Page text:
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Farmers double down on TrumpFarmers double down on Trump

Most farmers would vote to re-elect the president despite trade war losses

Mike Wilson

August 28, 2019

3 Min Read
Trump supporters rally
Spencer Platt/Getty Images

American farmers are loyal patriots if you believe the rhetoric coming out of the White House the past 12 months. And they just proved their loyalty again despite an ugly trade war that is doing irreversible damage to their bottom line.

In a new Farm Futures poll taken in late July, farmers were asked: If the presidential election was held today, would you vote for President Trump? Two-thirds (66.6%) said yes, up from 59.6% who answered affirmative to the same question one year ago. Just over 1,100 farmers responded to this year’s survey.


This, despite an early August Twitter rant that belittled our largest foreign soybean customer resulting in a suspension of all U.S. farm sales to China. Maybe Chinese president Xi Jinping forgot to read ‘The Art of the Deal.’

Daryl Cates, who says he votes for the person and not the party, is one of those Trump voters who told me he would likely vote for him again. “The trade balance had gotten so far out of whack, I was happy a president stood up and tried to do something about it,” says Cates, an American Soybean Association director who farms near Columbia, Ill. “I still believe something needs to be done.”

Some might suggest – rather cynically, I might add – that Trump is buying the farm vote with government tax dollars - $12 billion last year and another $16 billion this year via Market Facilitation Program payments.

What was it U.S. Sen. Everett Dirksen once said? “A billion here, a billion there, pretty soon, you’re talking real money.”

So now what?

Payments to compensate for trade losses help, but mask larger and more long-term implications of the trade war. This will be a long-term dispute, as evidenced by the incremental imposition of tariffs. And for President Trump, there’s no going back.

“If he capitulates, his opponents will undermine his boast of being a dealmaker that gets more than he gives,” says Gary Blumenthal, CEO and analyst at World Perspectives, a Washington, D.C.-based consulting firm focusing on agribusiness and agri food. “He has already said that his re-election claim will rest on characterizing the Democrats as the ones that will give China an easier deal.”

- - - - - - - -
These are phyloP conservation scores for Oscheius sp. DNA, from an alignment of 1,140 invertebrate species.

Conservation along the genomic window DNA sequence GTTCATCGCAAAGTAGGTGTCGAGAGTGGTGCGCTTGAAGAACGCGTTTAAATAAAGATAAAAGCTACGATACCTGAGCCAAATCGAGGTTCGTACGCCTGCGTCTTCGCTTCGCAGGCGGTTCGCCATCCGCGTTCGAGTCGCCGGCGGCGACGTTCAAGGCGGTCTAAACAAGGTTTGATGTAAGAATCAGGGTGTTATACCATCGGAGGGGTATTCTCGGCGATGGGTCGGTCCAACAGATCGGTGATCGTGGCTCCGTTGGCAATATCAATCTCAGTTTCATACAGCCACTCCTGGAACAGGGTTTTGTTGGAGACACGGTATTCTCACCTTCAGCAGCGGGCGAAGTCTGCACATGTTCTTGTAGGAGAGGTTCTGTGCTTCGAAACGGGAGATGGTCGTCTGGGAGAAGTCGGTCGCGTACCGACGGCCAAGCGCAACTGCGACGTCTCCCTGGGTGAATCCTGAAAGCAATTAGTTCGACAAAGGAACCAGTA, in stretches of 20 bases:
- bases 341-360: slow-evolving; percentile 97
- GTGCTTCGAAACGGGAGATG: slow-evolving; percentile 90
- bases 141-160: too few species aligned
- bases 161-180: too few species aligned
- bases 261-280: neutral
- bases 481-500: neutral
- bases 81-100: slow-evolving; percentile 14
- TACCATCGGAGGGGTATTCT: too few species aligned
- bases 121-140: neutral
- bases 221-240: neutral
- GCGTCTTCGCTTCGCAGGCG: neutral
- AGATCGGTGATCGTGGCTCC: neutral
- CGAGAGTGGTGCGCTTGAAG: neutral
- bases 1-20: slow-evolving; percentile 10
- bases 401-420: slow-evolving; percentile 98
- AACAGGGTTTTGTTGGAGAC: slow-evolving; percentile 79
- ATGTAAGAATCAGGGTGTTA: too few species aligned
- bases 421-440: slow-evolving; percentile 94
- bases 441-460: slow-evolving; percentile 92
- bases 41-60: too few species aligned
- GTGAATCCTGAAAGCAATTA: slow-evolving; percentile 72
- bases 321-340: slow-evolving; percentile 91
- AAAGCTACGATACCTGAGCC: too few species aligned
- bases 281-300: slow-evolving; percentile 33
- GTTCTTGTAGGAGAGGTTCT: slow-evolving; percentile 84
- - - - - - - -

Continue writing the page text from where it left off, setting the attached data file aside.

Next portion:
Sales to China will likely never return to their glory days, even when the country has sorted its African Swine Fever problems, which might take five years. U.S. agricultural sales to China peaked in 2014, long before the trade war. China has been reducing its heavy dependence on a supplier it currently views as a strategic competitor.

Forcing China into a deal will leave a bitter taste in Beijing’s mouth and it will not reward America’s farmers for having been Mr. Trump’s base of support, says Blumenthal. And, because Trump did not strategically align with other allies who would love to see China reigned in, he now has limited bargaining power. Our so-called allies would love to step in and sell more stuff to China.

What’s your post-China strategy?

Don’t hold your breath on China. The focus needs to be on future steps, such as finding new markets and crops to grow. Russia was once the number one market for U.S. poultry, but it sought to reduce that dependence and completely banned American poultry following sanctions related to the Crimea annexation. Although U.S. poultry exports are below their peak, the industry has had five straight years of growth in exports as they have worked to find new markets. So, it can be done.

Cates lived through President Carter’s Russian wheat embargo and recalls, “even after the embargo was stopped, we never got that market back. I’m fearful that could happen again.”

The lesson bears repeating: No one wins trade wars.

The opinions of the author are not necessarily those of Farm Futures or Farm Progress. 

About the Author(s)

Mike Wilson

Executive Editor, Farm Futures, Farm Progress

Mike Wilson is executive editor and content manager at FarmFutures.com. He grew up on a grain and livestock farm in Ogle County, Ill., and earned a bachelor's degree in agricultural journalism from the University of Illinois. He was twice named Writer of the Year by the American Agricultural Editors’ Association and is a past president of the organization. He is also past president of the International Federation of Agricultural Journalists, a global association of communicators specializing in agriculture. He has covered agriculture in 35 countries.

“At FarmFutures.com our goal is to get readers the facts and help them analyze complicated issues that impact their day-to-day decision-making,” he says.

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